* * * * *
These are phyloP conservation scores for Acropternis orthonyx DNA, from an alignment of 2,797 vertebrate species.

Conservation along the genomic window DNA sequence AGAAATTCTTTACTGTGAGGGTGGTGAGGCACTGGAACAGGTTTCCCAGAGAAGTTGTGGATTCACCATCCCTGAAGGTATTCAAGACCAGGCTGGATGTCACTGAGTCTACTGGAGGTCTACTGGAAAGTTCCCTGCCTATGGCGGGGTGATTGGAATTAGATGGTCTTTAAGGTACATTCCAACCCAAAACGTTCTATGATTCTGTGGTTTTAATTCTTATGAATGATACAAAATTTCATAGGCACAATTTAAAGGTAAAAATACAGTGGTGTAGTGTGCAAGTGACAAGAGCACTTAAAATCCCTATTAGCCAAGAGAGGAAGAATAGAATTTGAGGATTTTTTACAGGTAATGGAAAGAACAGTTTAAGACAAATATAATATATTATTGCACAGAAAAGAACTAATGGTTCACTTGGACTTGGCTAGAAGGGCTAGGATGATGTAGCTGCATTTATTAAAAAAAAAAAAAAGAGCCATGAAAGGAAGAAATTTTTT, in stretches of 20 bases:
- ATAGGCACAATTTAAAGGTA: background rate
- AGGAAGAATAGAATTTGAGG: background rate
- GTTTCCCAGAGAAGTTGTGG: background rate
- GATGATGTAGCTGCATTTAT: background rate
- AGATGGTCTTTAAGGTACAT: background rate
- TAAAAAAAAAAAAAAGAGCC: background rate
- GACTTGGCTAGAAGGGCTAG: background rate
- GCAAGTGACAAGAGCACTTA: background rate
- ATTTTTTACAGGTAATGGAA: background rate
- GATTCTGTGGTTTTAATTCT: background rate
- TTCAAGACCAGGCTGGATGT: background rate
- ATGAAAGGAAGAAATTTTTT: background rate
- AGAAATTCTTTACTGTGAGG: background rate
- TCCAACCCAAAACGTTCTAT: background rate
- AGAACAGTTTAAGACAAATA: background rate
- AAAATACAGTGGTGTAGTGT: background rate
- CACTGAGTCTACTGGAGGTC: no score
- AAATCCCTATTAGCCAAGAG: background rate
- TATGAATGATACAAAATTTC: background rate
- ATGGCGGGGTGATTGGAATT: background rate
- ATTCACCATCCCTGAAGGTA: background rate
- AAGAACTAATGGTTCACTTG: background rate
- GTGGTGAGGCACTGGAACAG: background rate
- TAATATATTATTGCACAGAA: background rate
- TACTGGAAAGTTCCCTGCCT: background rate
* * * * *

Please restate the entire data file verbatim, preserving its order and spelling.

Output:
These are phyloP conservation scores for Acropternis orthonyx DNA, from an alignment of 2,797 vertebrate species.

Conservation along the genomic window DNA sequence AGAAATTCTTTACTGTGAGGGTGGTGAGGCACTGGAACAGGTTTCCCAGAGAAGTTGTGGATTCACCATCCCTGAAGGTATTCAAGACCAGGCTGGATGTCACTGAGTCTACTGGAGGTCTACTGGAAAGTTCCCTGCCTATGGCGGGGTGATTGGAATTAGATGGTCTTTAAGGTACATTCCAACCCAAAACGTTCTATGATTCTGTGGTTTTAATTCTTATGAATGATACAAAATTTCATAGGCACAATTTAAAGGTAAAAATACAGTGGTGTAGTGTGCAAGTGACAAGAGCACTTAAAATCCCTATTAGCCAAGAGAGGAAGAATAGAATTTGAGGATTTTTTACAGGTAATGGAAAGAACAGTTTAAGACAAATATAATATATTATTGCACAGAAAAGAACTAATGGTTCACTTGGACTTGGCTAGAAGGGCTAGGATGATGTAGCTGCATTTATTAAAAAAAAAAAAAAGAGCCATGAAAGGAAGAAATTTTTT, in stretches of 20 bases:
- ATAGGCACAATTTAAAGGTA: background rate
- AGGAAGAATAGAATTTGAGG: background rate
- GTTTCCCAGAGAAGTTGTGG: background rate
- GATGATGTAGCTGCATTTAT: background rate
- AGATGGTCTTTAAGGTACAT: background rate
- TAAAAAAAAAAAAAAGAGCC: background rate
- GACTTGGCTAGAAGGGCTAG: background rate
- GCAAGTGACAAGAGCACTTA: background rate
- ATTTTTTACAGGTAATGGAA: background rate
- GATTCTGTGGTTTTAATTCT: background rate
- TTCAAGACCAGGCTGGATGT: background rate
- ATGAAAGGAAGAAATTTTTT: background rate
- AGAAATTCTTTACTGTGAGG: background rate
- TCCAACCCAAAACGTTCTAT: background rate
- AGAACAGTTTAAGACAAATA: background rate
- AAAATACAGTGGTGTAGTGT: background rate
- CACTGAGTCTACTGGAGGTC: no score
- AAATCCCTATTAGCCAAGAG: background rate
- TATGAATGATACAAAATTTC: background rate
- ATGGCGGGGTGATTGGAATT: background rate
- ATTCACCATCCCTGAAGGTA: background rate
- AAGAACTAATGGTTCACTTG: background rate
- GTGGTGAGGCACTGGAACAG: background rate
- TAATATATTATTGCACAGAA: background rate
- TACTGGAAAGTTCCCTGCCT: background rate